Older man on exercise equipment with a trainer

Balance Problems and Disorders

What causes lack of balance? Learn about balance problems and disorders, symptoms—such as dizziness, vertigo, and lightheadedness—and treatment options.
Older woman using a walker on a sidewalk

Fall-Proofing Your Home

Explore these home safety tips to prevent falls, including simple changes in your living areas, personal and lifestyle changes, and home improvements.

Fall hazards in the home, including a scatter rug, dog, and empty slippers


Heart Health

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Heart Health

Read about changes to the heart and blood vessels that occur as people age. Learn how to know if you are having a heart attack and how to prevent heart disease through lifestyle changes.
Two older women walking in a park for exercise

Shingles

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Shingles Shingles is a painful skin rash caused by the same virus that causes chickenpox. Learn about the disease, its symptoms, treatment, and prevention. Share this infographic and help spread the word about shingles. Click on the social media icons above, or copy and paste the URL and post it to your account (Twitter, Facebook, etc.). Shingles Learn about shingles and the varicella zoster virus, tips on how to treat post-herpetic neuralgia, and if you should get the shingles vaccine.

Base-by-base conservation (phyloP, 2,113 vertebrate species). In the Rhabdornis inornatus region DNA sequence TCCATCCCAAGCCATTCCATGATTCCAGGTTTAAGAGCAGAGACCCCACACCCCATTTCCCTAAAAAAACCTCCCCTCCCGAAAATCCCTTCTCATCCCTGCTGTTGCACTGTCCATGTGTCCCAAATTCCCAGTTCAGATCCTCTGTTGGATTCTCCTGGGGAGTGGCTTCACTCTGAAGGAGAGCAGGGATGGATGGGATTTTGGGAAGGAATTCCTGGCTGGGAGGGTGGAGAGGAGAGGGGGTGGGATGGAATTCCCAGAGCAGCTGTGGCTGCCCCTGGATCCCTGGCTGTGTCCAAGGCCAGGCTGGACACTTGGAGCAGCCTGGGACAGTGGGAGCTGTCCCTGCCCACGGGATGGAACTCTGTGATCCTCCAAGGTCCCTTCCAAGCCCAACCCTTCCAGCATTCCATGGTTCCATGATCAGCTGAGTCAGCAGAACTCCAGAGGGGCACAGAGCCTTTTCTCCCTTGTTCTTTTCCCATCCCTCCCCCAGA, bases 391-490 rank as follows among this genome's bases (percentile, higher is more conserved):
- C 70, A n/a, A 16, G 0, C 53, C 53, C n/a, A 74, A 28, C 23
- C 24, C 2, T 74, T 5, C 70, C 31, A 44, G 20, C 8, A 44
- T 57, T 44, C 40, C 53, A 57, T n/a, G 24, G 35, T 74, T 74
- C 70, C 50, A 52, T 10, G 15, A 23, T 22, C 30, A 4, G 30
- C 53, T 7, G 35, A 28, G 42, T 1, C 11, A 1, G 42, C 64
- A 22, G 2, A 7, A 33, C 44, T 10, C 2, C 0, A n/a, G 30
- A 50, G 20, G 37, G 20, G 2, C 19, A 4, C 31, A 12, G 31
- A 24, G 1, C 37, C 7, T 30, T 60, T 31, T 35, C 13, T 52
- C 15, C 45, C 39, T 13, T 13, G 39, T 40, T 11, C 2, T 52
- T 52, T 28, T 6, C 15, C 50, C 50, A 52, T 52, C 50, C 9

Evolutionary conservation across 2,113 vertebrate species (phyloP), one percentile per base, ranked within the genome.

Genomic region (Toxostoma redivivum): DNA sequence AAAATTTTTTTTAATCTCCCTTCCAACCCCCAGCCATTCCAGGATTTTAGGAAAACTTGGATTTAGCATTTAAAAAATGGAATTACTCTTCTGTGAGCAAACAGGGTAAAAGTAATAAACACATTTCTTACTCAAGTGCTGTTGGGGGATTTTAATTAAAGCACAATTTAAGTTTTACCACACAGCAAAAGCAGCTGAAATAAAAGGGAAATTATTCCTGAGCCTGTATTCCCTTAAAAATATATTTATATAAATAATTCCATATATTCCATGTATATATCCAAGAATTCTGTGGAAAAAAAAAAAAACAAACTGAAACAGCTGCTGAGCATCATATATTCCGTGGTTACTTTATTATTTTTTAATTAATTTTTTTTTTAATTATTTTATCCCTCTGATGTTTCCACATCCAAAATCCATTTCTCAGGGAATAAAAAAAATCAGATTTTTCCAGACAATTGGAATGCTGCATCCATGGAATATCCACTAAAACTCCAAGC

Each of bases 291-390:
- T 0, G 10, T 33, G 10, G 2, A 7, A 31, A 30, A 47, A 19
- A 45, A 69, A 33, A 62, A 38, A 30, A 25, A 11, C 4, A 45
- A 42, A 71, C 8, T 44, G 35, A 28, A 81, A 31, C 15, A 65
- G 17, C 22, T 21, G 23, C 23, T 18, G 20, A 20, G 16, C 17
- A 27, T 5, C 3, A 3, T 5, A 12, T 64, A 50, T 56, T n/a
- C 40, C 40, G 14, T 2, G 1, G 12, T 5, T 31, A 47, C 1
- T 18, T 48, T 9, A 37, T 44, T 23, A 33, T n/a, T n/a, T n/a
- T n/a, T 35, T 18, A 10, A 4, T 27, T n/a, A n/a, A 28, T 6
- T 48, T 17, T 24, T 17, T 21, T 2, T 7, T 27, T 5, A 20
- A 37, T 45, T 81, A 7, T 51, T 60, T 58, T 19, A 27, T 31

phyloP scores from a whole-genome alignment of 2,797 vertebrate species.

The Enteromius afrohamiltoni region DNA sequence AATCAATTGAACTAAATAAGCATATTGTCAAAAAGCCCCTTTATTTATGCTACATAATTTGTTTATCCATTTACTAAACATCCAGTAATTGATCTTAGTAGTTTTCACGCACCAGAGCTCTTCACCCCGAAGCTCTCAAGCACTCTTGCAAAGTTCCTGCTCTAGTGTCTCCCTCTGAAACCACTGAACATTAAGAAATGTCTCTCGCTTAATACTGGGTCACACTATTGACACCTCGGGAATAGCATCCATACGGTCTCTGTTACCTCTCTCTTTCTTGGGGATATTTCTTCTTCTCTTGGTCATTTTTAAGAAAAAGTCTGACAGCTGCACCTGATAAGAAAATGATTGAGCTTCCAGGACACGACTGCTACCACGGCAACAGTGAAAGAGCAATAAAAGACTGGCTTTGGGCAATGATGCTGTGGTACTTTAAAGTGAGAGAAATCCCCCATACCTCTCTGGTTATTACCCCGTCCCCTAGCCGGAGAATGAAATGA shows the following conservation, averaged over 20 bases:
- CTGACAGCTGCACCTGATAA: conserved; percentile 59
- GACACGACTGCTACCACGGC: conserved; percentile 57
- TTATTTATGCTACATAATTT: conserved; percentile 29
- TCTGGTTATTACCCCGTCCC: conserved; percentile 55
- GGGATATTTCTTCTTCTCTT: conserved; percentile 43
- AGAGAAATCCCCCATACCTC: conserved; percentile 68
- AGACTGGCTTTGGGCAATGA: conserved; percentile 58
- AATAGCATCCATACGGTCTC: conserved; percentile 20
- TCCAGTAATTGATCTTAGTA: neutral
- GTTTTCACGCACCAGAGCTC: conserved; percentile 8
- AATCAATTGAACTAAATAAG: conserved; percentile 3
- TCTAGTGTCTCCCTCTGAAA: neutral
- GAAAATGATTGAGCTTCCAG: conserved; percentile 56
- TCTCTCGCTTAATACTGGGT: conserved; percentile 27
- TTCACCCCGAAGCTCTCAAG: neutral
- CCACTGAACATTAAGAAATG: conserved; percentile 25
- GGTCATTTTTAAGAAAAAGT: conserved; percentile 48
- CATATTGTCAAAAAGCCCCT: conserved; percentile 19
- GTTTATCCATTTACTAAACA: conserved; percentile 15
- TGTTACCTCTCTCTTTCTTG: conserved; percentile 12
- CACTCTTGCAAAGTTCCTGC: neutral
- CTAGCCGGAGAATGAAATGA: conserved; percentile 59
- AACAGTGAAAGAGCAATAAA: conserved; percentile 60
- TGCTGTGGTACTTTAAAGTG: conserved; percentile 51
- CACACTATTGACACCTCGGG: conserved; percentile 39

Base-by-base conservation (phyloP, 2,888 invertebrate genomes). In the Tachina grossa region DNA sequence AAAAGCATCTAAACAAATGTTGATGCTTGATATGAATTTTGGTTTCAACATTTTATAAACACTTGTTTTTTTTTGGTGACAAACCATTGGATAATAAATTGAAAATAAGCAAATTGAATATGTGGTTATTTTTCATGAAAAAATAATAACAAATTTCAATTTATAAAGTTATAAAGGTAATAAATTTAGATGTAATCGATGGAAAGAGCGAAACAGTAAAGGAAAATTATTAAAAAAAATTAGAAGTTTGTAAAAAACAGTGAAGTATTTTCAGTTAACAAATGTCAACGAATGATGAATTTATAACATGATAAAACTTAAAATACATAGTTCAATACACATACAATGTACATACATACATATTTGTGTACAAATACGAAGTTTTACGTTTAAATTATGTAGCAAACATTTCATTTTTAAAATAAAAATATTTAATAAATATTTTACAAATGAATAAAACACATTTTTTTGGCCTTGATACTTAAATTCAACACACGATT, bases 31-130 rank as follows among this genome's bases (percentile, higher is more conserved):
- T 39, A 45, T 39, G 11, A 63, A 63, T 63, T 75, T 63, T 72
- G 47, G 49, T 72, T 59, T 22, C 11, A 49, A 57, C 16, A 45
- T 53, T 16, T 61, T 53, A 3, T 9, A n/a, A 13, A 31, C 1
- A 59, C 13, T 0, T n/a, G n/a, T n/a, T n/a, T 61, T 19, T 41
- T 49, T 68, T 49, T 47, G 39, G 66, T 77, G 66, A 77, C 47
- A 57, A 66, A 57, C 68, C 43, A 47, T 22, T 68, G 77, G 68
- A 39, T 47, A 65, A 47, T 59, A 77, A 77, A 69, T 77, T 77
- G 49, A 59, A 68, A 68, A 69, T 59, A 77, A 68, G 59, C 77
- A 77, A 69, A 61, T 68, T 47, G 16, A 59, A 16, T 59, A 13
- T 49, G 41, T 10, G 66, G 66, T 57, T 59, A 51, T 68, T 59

Menopause

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Hot Flashes: What Can I Do?

Hot flashes may be mild or very disruptive. Lifestyle changes can help. Read about some treatment options.
woman in the rain under an umbrella

What Is Menopause?

Menopause affects every woman differently. Learn about the changes happening in your body as you go through the menopausal transition.
Illustration of a woman swimming

Alzheimer's Disease and Related Dementias

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Welcome to Alzheimers.gov, the government's portal for information on Alzheimer's disease and related dementias care, research, and support.

In the News

Articles

Alzheimer's Disease Fact Sheet

Get the facts about Alzheimer's disease, the most common cause of dementia in older adults. Learn about symptoms, diagnosis, treatment, and caregiving.
Animation showing an older man's brain

About the ADEAR Center

Find out how the Alzheimer's and related Dementias Education and Referral (ADEAR) Center can help you with answers and resources.
ADEAR (Alzheimer's and related Dementias Education And Referral Center) logo

NIH study finds calorie restriction lowers some risk factors for age-related diseases

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NIH